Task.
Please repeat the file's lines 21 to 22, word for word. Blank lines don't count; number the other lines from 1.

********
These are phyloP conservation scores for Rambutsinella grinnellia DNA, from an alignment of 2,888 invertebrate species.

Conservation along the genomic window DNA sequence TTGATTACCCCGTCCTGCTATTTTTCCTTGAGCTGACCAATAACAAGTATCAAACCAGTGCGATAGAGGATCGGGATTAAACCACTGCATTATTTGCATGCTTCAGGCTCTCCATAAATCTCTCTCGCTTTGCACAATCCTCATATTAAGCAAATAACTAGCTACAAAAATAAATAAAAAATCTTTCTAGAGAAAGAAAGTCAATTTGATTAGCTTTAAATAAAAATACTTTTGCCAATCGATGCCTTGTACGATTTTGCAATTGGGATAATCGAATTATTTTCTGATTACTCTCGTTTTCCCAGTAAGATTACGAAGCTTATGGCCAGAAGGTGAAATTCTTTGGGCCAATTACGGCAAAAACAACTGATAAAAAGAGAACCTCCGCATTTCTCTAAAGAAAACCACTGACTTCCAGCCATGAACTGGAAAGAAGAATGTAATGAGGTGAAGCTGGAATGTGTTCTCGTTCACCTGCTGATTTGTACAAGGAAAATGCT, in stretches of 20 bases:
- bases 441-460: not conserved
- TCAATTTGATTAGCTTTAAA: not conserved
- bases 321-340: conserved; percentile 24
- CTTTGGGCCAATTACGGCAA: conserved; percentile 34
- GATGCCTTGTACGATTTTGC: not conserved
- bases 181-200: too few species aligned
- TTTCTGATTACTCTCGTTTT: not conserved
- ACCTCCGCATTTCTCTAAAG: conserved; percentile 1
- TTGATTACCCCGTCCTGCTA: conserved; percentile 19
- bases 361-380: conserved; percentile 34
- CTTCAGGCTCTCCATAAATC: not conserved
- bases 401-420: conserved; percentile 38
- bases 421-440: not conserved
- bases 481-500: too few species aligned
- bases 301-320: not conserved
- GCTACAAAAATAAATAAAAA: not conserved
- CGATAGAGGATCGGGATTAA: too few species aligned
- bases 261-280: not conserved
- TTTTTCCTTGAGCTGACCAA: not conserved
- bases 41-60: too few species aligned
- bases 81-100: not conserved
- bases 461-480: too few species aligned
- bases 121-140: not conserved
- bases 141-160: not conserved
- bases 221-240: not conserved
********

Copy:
- TTTTTCCTTGAGCTGACCAA: not conserved
- bases 41-60: too few species aligned